FIGHTING WITH A MUAY THAI FIGHTER
Is there a strategy from this list that you are particularly fond of, or have found particularly useful in daily life or in fighting?
Sifu Roeland Dijkema
No, there is no one special strategy in this list of Strategies 13 to 18 shown below that I am particularly fond of, but on hindsight I found I used the strategy, To Catch So Release, quite frequently in my fighting.
- Hit Grass Startle Snake
- Borrow Body to Reincarnate
- Trick Tiger Leave Mountain
- To Catch So Release
- Throw Stone Attract Jade
- Catch Bandits Catch Leader
During sparring or actual fighting I did not employ the strategy consciously, but looking back that was what I did.
I remember quite clearly an actual fight I had with a good Muay Thai fighter many years ago.
I drove to Penang on some business, the details of which I could not remember. I wanted to park my car at an only space for parking opposite the famous Guan Yin Temple along Pitt Street. You know “Sifu’s parking”. I am always lucky, and can find a most suitable spot to park even in situations most other people would consider impossible.
Just after parking my car, a car in front backed along mine. The driver came out and started scolding in a loud voice. I wanted to move out of the parking space to let him have it, but his car was blocking mine.
Eventually he said, “Do you want to fight?”
“Well, that’s interesting,” I thought to myself. I had not been fighting for some time, but previously I went around looking for black-belts for friendly sparring.
Then I saw a woman in his car.
“Your girlfriend is in your car. It isn’t a good time to fight.”
“You’re a gentleman.” I still remember clearly he said that, exactly the same words. “She’s my wife. Please follow my car. I’ll drop her at work, and then we can fight.”
I did. We landed at a quiet place somewhere behind St Georges’ Girls School where no one watched us fight. He was a good Muay Thai fighter. His moves were fast and powerful, and I avoided his attack initially. Exploiting an opening I moved in to give a gentle tap on his groin.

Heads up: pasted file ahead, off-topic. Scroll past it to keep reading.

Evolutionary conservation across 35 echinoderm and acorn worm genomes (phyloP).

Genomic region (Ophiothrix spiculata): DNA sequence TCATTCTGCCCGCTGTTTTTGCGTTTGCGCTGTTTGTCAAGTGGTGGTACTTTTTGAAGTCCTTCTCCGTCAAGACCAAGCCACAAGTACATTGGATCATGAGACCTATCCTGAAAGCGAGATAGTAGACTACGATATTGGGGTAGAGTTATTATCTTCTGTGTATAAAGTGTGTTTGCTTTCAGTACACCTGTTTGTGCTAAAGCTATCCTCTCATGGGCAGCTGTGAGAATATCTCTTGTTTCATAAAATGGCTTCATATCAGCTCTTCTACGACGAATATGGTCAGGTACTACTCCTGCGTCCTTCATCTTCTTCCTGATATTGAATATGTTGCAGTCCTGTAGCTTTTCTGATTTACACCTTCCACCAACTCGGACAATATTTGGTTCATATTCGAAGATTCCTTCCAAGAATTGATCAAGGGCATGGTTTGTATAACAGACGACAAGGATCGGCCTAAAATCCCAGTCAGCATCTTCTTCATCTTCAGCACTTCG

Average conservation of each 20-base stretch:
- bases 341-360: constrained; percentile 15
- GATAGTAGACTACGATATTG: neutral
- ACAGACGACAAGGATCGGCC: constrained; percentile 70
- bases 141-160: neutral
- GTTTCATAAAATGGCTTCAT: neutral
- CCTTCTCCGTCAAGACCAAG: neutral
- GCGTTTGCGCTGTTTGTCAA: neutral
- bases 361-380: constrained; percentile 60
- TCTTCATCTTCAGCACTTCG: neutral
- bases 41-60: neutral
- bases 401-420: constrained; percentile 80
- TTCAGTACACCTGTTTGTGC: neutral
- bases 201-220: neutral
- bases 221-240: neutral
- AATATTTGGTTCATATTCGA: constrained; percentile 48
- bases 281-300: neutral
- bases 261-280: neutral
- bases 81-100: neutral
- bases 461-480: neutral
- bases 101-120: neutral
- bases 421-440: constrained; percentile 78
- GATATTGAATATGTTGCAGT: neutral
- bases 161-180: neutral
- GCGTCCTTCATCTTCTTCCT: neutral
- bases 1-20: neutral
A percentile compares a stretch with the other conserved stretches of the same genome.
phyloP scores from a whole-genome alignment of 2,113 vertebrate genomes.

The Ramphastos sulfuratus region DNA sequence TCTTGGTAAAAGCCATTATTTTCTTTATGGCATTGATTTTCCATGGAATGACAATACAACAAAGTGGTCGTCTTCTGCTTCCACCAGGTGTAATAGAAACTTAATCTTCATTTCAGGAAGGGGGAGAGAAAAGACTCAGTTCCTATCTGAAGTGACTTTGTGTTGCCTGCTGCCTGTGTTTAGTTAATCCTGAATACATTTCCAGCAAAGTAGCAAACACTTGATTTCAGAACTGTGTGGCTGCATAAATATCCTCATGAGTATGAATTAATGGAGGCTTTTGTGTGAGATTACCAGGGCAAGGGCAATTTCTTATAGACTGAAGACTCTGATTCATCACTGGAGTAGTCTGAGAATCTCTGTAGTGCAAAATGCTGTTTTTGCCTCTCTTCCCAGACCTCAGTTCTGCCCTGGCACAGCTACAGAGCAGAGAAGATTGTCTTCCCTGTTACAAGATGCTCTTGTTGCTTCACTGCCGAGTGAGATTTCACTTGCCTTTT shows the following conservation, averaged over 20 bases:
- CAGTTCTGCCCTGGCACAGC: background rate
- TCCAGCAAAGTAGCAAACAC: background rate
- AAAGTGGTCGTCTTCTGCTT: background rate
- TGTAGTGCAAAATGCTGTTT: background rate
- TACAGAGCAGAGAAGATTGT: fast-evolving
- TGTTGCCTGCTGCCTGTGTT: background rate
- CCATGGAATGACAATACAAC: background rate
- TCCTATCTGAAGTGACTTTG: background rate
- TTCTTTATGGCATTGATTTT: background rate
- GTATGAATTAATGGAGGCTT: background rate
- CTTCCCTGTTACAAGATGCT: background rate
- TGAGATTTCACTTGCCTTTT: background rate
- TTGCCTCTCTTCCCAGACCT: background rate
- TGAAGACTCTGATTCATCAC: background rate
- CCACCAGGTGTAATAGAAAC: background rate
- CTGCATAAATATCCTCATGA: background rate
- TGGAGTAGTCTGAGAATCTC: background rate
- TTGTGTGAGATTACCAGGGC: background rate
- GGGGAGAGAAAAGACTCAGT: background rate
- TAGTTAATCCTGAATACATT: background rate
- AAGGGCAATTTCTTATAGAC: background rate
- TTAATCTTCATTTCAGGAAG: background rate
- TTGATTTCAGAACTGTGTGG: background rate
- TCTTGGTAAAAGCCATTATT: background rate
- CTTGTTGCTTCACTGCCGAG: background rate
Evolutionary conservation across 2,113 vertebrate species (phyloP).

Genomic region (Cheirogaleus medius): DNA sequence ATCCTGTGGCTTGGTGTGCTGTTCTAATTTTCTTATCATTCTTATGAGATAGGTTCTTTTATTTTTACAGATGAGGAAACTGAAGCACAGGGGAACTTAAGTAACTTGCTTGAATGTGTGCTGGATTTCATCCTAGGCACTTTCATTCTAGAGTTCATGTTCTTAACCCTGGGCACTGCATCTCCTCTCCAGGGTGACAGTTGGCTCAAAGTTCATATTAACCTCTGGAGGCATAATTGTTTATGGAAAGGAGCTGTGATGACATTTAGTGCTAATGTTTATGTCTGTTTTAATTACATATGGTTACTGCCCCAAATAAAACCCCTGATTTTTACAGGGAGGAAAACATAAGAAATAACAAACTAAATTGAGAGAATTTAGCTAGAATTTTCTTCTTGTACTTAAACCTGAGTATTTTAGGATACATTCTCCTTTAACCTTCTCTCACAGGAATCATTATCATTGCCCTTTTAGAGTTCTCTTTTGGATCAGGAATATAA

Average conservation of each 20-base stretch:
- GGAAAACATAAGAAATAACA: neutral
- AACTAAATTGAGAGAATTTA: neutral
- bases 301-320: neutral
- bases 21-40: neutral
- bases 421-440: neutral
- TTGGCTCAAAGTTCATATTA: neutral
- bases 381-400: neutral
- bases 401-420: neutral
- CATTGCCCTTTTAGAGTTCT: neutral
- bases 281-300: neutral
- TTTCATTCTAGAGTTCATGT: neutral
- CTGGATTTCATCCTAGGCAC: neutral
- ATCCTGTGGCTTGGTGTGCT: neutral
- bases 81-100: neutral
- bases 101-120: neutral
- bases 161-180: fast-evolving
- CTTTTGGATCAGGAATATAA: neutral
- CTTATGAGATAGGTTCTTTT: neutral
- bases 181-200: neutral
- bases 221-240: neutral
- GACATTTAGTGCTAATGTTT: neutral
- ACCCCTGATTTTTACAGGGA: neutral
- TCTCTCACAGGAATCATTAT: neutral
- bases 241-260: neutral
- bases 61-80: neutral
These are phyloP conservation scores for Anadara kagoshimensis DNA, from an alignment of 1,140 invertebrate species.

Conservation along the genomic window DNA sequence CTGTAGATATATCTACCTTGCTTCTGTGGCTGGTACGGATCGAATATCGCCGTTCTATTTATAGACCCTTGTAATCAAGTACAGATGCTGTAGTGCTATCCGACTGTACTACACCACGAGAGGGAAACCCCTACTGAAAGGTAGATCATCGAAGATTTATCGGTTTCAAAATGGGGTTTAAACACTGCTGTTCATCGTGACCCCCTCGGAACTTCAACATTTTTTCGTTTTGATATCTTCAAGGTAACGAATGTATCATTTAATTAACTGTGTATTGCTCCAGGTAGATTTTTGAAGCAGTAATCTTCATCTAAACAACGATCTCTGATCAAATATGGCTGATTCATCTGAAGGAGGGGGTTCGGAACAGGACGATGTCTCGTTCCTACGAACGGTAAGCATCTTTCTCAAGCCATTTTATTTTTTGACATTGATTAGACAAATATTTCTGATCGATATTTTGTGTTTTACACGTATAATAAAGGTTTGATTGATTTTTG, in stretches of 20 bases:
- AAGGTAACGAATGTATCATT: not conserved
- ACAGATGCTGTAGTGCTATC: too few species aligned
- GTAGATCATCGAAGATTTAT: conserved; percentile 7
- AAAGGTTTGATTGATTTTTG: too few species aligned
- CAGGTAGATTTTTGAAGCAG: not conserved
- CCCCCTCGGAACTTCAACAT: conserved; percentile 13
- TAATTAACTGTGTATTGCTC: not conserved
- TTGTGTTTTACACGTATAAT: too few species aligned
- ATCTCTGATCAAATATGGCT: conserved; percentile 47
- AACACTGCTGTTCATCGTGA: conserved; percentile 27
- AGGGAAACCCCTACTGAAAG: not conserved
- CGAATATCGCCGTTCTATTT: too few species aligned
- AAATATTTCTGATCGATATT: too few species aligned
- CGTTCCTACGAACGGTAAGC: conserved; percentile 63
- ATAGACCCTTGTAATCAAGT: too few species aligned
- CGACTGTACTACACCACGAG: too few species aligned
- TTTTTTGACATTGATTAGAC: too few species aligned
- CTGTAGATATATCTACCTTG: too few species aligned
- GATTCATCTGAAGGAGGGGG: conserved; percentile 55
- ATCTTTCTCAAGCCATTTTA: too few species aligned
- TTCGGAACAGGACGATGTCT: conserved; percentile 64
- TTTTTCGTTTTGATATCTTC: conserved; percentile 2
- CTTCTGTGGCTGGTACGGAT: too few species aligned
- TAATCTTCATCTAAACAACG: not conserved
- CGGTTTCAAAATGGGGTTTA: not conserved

He jumped back and attacked me again. After deflecting his attacks I gripped his throat gently, then let him go.
As he was panting I said, “I thought the fight should be over!”
“I know you hit my groin and gripped my throat, but I can still fight.”
That was typical of Muay Thai fighters and exponents of other martial arts apart from kungfu. Kungfu exponents would have conceded defeat graciously. Other fighters would fight to the end until they couldn’t fight further.
So I thought that the next time I would put him in a position he could not fight further. As I was not prepared to smash his head or fracture his arm, I thought a good tactic would be putting him onto the ground.
This I did, with my grip again gently on his throat. He was agile. He turned his body and kicked, and I rolled away.
By then he was panting heavily. I calmly told him, “Have a rest, and when you are ready we can fight again.”
He did have a rest. Then he walked to me, the first time he appeared in a friendly manner.
“You’re a good fighter,” he said. “I have never lost a match!”
I gave him my name-card.
“Oh, no wonder. You’re a Shaolin grandmaster. When we meet the next time I’ll treat you to Hainanese chicken rice.”
Hainanese chicken rice, which is very fragrant, is a delicacy in Penang.
On my return home to Sungai Petani, when I told the story to my wife, she was shock. “How could you give your name-card to him. He may ambush you!”
Men are hopelessly careless. But no ambush came, nor the chicken rice.
The question and answer are taken from the thread More Fun! 36 Strategies in the Shaolin Wahnam Institute Discussion Forum.